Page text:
• [0034]
    FIG. 4 shows a closed end sheath 162 the sheath may have one or more open ports typified by port 164. These apertures may be on the rounded closed tip or set back doser to the Coanda nozzle. In this configuration the apertures are all distal of the slit in the Coanda nozzle. This position exposes the aperture to the low pressure zone created by the Coanda nozzle. Clot and other occlusive material is drawn in to the apertures from the vessel 190 as indicated by flow arrow 168. All of this occlusive material exits from the system through exhaust flow 167.
  • [0035]
    FIG. 5 shows an open-ended sheath 172 the sheath may have one or more open ports typified by port 174. In this configuration the apertures are all proximal of the slit in the Coanda nozzle. This position exposes the aperture to the higher pressure zone created by the Coanda nozzle. Clot and other occlusive material is drawn in to the open tip and partially discharged through the apertures as indicated by flow arrow 178. The material leaving the sheath through the proximal aperture s 174 is re-circulated further emulsifying the dot by flowing antegrade and reentering the device at the open tip depicted as arrow 181.
  • [0036]
    FIG. 6 shows a dosed end sheath 182 the sheath may have one or more open ports. These apertures may be on the rounded closed tip or set back closer to the Coanda nozzle. In this configuration the one set of aperture typified by port 164 is distal of the slit in the Coanda nozzle. Another set of apertures typified by port 174 is proximal of the slit in the Coanda nozzle. Apertures both in front of the Coanda nozzle and behind the Coanda nozzle causes clot and other occlusive material to be drawn in to the apertures as indicated by flow arrow 188. A portion of the material exits the sheath through proximal apertures such as 174. This combination of proximal and distal apertures creates a recirculation flow indicated by flow arrow 189.
  • [0037]
    Thus in the case of the closed tip the side apertures may be distal or ahead of the Coanda section or proximal of the Coanda section. With both proximal and distal multiple ports recirculation of secondary flow can occur.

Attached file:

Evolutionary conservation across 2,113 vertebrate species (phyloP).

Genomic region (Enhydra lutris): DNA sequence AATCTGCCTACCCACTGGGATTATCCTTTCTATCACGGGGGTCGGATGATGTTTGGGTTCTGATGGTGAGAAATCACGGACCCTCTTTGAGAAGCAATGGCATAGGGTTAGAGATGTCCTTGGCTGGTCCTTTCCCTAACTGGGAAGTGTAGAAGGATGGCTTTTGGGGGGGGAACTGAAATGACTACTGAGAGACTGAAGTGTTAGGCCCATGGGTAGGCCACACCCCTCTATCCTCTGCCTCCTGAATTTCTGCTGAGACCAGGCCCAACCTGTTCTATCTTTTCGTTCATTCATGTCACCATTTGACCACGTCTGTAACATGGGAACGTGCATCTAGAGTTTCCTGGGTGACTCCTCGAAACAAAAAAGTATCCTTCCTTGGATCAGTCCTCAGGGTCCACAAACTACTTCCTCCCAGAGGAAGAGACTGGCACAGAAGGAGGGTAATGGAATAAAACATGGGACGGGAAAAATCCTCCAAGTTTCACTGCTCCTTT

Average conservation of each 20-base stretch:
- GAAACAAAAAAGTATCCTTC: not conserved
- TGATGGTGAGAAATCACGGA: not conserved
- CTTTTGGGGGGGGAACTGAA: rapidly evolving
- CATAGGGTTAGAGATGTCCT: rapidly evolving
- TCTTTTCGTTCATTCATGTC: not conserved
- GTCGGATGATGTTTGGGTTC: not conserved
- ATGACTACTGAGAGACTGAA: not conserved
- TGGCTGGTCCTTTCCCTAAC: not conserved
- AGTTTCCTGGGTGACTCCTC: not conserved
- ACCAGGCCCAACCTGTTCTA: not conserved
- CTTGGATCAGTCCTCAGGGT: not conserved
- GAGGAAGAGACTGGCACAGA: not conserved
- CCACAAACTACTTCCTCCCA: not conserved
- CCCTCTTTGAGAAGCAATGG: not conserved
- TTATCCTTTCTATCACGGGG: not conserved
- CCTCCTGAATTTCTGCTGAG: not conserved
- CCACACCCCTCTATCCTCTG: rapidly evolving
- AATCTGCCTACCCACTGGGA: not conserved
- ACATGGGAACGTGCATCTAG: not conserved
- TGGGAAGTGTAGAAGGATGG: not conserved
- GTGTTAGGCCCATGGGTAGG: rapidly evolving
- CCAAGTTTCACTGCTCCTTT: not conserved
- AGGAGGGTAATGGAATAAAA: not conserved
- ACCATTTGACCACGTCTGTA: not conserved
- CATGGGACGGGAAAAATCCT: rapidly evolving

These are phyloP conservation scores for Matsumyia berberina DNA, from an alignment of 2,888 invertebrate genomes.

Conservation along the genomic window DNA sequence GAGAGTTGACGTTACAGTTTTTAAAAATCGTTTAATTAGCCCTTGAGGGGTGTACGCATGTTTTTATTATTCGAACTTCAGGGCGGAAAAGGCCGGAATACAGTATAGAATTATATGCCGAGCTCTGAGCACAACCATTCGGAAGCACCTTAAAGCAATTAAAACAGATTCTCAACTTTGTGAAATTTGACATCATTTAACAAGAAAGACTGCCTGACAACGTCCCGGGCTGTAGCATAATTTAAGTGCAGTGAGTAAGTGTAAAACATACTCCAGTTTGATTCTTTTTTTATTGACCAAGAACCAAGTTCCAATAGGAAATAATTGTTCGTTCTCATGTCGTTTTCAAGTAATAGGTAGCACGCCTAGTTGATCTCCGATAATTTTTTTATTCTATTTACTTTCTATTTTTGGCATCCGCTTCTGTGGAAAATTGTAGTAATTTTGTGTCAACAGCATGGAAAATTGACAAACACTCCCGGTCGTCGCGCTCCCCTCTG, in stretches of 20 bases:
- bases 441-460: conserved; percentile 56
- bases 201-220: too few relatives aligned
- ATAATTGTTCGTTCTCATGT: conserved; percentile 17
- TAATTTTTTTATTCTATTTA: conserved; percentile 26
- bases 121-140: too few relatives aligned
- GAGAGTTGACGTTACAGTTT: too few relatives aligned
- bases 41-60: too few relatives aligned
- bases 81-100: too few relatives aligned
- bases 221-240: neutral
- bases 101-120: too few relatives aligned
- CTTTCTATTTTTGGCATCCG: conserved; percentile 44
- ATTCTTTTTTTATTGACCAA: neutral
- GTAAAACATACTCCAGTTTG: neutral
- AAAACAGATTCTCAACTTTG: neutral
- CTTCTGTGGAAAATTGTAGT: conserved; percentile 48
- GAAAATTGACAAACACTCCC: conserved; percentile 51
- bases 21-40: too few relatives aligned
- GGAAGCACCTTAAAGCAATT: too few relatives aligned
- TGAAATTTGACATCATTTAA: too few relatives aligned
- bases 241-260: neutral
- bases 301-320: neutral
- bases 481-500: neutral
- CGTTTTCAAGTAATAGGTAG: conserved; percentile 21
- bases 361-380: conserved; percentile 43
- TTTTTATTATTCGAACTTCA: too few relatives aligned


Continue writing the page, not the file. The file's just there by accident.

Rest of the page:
• [0000]
    Dynamic Properties of the Fluid Delivery Catheter
  • [0038]
    FIG. 7 and FIG. 8 should be considered together. FIG. 7 shows a fluid delivery catheter similar to that of FIG. 1 with the exception that the slit is replaced with a series of slots or holes typified by hole 191. Multiple slits may form two or more rings of slots around the circumference of the distal tip of the catheter. The catheter 10 uses an asymmetric nozzle and the Coanda effect at its distal tip to turn fluid through an angle so the injected flow is diverted from an approximately radial direction to a substantially retrograde direction depicted by flow arrow 192. The angle of the wall surface 194 with respect to the center axis 18 and the injection jet direction 198 work together to provide a switching action when the device is pressed into to dot 196, as further described in connection with FIG. 8. In general the angle between the jet as it emerges (198) and the wall surface (194) can vary from about zero degrees where the jet is tangent to the wall to about forty-five degrees. This wall angle may be constant or variable and it has an impact on the conditions causing the emerging jet to detach from the wall. The flow arrow 192 among others describe the steady state conditions that obtain in the unobstructed vessel. A different set of operating conditions apply when the device approaches and or enters a clot. In FIG. 8 the Coanda flow 26 is “switched off” the wall 194. The figure is intended to show conditions that result in the jet coming off the “wall”. In this situation the jet is very unstable and it will typically be in either the dot as seen in FIG. 8 or “on the wall” seen in FIG. 7. The FIG. 8 conditions should be understood to be transitory.